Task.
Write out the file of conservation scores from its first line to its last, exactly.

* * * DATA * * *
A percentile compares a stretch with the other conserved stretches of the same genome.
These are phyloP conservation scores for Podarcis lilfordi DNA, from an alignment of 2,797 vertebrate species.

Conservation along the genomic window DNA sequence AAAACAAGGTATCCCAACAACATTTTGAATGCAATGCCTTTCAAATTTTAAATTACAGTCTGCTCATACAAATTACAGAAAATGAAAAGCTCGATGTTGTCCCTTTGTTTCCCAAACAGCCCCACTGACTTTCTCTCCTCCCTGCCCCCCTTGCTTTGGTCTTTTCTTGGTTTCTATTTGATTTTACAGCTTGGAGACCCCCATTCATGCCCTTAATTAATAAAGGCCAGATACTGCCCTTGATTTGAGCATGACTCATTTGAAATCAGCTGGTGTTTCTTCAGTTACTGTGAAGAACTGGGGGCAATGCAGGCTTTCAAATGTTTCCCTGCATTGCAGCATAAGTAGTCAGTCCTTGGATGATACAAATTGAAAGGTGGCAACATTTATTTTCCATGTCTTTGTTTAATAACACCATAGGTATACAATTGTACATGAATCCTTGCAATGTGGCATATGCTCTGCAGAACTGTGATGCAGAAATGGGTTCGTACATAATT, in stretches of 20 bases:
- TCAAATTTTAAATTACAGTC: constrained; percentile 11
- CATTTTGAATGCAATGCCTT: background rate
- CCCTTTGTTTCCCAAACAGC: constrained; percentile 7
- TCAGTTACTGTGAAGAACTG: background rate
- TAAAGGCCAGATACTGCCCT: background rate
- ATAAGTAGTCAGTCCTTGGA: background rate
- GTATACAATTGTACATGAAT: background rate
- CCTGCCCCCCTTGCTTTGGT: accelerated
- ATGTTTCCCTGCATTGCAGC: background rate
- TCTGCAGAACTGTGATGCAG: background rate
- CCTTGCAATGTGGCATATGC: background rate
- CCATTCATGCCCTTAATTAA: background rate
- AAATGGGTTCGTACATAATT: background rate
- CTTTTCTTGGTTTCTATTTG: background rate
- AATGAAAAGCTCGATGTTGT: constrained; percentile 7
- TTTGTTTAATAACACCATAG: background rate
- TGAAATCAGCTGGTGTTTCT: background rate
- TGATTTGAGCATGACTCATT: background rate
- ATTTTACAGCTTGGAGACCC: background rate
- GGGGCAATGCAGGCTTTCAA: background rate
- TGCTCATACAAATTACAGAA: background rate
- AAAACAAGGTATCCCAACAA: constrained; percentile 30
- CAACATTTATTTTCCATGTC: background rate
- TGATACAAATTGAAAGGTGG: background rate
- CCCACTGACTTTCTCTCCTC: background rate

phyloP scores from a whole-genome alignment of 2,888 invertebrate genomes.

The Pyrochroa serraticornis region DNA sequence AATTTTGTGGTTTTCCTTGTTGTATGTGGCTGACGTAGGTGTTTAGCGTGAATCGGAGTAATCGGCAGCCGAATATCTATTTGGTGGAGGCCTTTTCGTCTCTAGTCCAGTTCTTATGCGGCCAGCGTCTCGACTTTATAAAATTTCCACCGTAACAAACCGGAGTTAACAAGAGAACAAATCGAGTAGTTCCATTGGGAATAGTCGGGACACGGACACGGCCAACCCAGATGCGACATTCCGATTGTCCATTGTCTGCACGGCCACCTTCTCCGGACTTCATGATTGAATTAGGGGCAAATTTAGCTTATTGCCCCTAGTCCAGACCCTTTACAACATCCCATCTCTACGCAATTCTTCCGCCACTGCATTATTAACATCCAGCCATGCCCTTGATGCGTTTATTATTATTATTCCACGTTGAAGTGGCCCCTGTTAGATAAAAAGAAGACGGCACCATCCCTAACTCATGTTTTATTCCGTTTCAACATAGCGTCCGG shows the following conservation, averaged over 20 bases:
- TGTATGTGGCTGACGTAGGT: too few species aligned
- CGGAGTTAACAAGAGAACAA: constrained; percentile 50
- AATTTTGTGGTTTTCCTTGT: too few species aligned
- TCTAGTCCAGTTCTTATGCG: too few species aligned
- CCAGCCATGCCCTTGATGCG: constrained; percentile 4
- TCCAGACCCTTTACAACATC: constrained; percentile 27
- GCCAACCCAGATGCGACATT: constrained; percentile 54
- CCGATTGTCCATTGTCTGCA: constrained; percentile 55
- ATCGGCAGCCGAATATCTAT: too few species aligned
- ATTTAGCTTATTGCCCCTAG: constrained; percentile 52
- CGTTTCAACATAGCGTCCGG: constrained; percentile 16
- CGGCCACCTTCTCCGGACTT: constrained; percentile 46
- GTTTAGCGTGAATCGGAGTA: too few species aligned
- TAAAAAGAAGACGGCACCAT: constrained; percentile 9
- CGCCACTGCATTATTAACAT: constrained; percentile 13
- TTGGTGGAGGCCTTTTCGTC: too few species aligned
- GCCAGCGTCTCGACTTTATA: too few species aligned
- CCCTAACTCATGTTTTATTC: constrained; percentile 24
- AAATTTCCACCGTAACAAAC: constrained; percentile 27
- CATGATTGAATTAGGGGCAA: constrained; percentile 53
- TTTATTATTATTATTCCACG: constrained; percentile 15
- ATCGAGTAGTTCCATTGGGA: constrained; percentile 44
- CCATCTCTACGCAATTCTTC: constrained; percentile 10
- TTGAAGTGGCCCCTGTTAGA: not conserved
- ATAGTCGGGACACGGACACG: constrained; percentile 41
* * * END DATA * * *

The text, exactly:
A percentile compares a stretch with the other conserved stretches of the same genome.
These are phyloP conservation scores for Podarcis lilfordi DNA, from an alignment of 2,797 vertebrate species.

Conservation along the genomic window DNA sequence AAAACAAGGTATCCCAACAACATTTTGAATGCAATGCCTTTCAAATTTTAAATTACAGTCTGCTCATACAAATTACAGAAAATGAAAAGCTCGATGTTGTCCCTTTGTTTCCCAAACAGCCCCACTGACTTTCTCTCCTCCCTGCCCCCCTTGCTTTGGTCTTTTCTTGGTTTCTATTTGATTTTACAGCTTGGAGACCCCCATTCATGCCCTTAATTAATAAAGGCCAGATACTGCCCTTGATTTGAGCATGACTCATTTGAAATCAGCTGGTGTTTCTTCAGTTACTGTGAAGAACTGGGGGCAATGCAGGCTTTCAAATGTTTCCCTGCATTGCAGCATAAGTAGTCAGTCCTTGGATGATACAAATTGAAAGGTGGCAACATTTATTTTCCATGTCTTTGTTTAATAACACCATAGGTATACAATTGTACATGAATCCTTGCAATGTGGCATATGCTCTGCAGAACTGTGATGCAGAAATGGGTTCGTACATAATT, in stretches of 20 bases:
- TCAAATTTTAAATTACAGTC: constrained; percentile 11
- CATTTTGAATGCAATGCCTT: background rate
- CCCTTTGTTTCCCAAACAGC: constrained; percentile 7
- TCAGTTACTGTGAAGAACTG: background rate
- TAAAGGCCAGATACTGCCCT: background rate
- ATAAGTAGTCAGTCCTTGGA: background rate
- GTATACAATTGTACATGAAT: background rate
- CCTGCCCCCCTTGCTTTGGT: accelerated
- ATGTTTCCCTGCATTGCAGC: background rate
- TCTGCAGAACTGTGATGCAG: background rate
- CCTTGCAATGTGGCATATGC: background rate
- CCATTCATGCCCTTAATTAA: background rate
- AAATGGGTTCGTACATAATT: background rate
- CTTTTCTTGGTTTCTATTTG: background rate
- AATGAAAAGCTCGATGTTGT: constrained; percentile 7
- TTTGTTTAATAACACCATAG: background rate
- TGAAATCAGCTGGTGTTTCT: background rate
- TGATTTGAGCATGACTCATT: background rate
- ATTTTACAGCTTGGAGACCC: background rate
- GGGGCAATGCAGGCTTTCAA: background rate
- TGCTCATACAAATTACAGAA: background rate
- AAAACAAGGTATCCCAACAA: constrained; percentile 30
- CAACATTTATTTTCCATGTC: background rate
- TGATACAAATTGAAAGGTGG: background rate
- CCCACTGACTTTCTCTCCTC: background rate

phyloP scores from a whole-genome alignment of 2,888 invertebrate genomes.

The Pyrochroa serraticornis region DNA sequence AATTTTGTGGTTTTCCTTGTTGTATGTGGCTGACGTAGGTGTTTAGCGTGAATCGGAGTAATCGGCAGCCGAATATCTATTTGGTGGAGGCCTTTTCGTCTCTAGTCCAGTTCTTATGCGGCCAGCGTCTCGACTTTATAAAATTTCCACCGTAACAAACCGGAGTTAACAAGAGAACAAATCGAGTAGTTCCATTGGGAATAGTCGGGACACGGACACGGCCAACCCAGATGCGACATTCCGATTGTCCATTGTCTGCACGGCCACCTTCTCCGGACTTCATGATTGAATTAGGGGCAAATTTAGCTTATTGCCCCTAGTCCAGACCCTTTACAACATCCCATCTCTACGCAATTCTTCCGCCACTGCATTATTAACATCCAGCCATGCCCTTGATGCGTTTATTATTATTATTCCACGTTGAAGTGGCCCCTGTTAGATAAAAAGAAGACGGCACCATCCCTAACTCATGTTTTATTCCGTTTCAACATAGCGTCCGG shows the following conservation, averaged over 20 bases:
- TGTATGTGGCTGACGTAGGT: too few species aligned
- CGGAGTTAACAAGAGAACAA: constrained; percentile 50
- AATTTTGTGGTTTTCCTTGT: too few species aligned
- TCTAGTCCAGTTCTTATGCG: too few species aligned
- CCAGCCATGCCCTTGATGCG: constrained; percentile 4
- TCCAGACCCTTTACAACATC: constrained; percentile 27
- GCCAACCCAGATGCGACATT: constrained; percentile 54
- CCGATTGTCCATTGTCTGCA: constrained; percentile 55
- ATCGGCAGCCGAATATCTAT: too few species aligned
- ATTTAGCTTATTGCCCCTAG: constrained; percentile 52
- CGTTTCAACATAGCGTCCGG: constrained; percentile 16
- CGGCCACCTTCTCCGGACTT: constrained; percentile 46
- GTTTAGCGTGAATCGGAGTA: too few species aligned
- TAAAAAGAAGACGGCACCAT: constrained; percentile 9
- CGCCACTGCATTATTAACAT: constrained; percentile 13
- TTGGTGGAGGCCTTTTCGTC: too few species aligned
- GCCAGCGTCTCGACTTTATA: too few species aligned
- CCCTAACTCATGTTTTATTC: constrained; percentile 24
- AAATTTCCACCGTAACAAAC: constrained; percentile 27
- CATGATTGAATTAGGGGCAA: constrained; percentile 53
- TTTATTATTATTATTCCACG: constrained; percentile 15
- ATCGAGTAGTTCCATTGGGA: constrained; percentile 44
- CCATCTCTACGCAATTCTTC: constrained; percentile 10
- TTGAAGTGGCCCCTGTTAGA: not conserved
- ATAGTCGGGACACGGACACG: constrained; percentile 41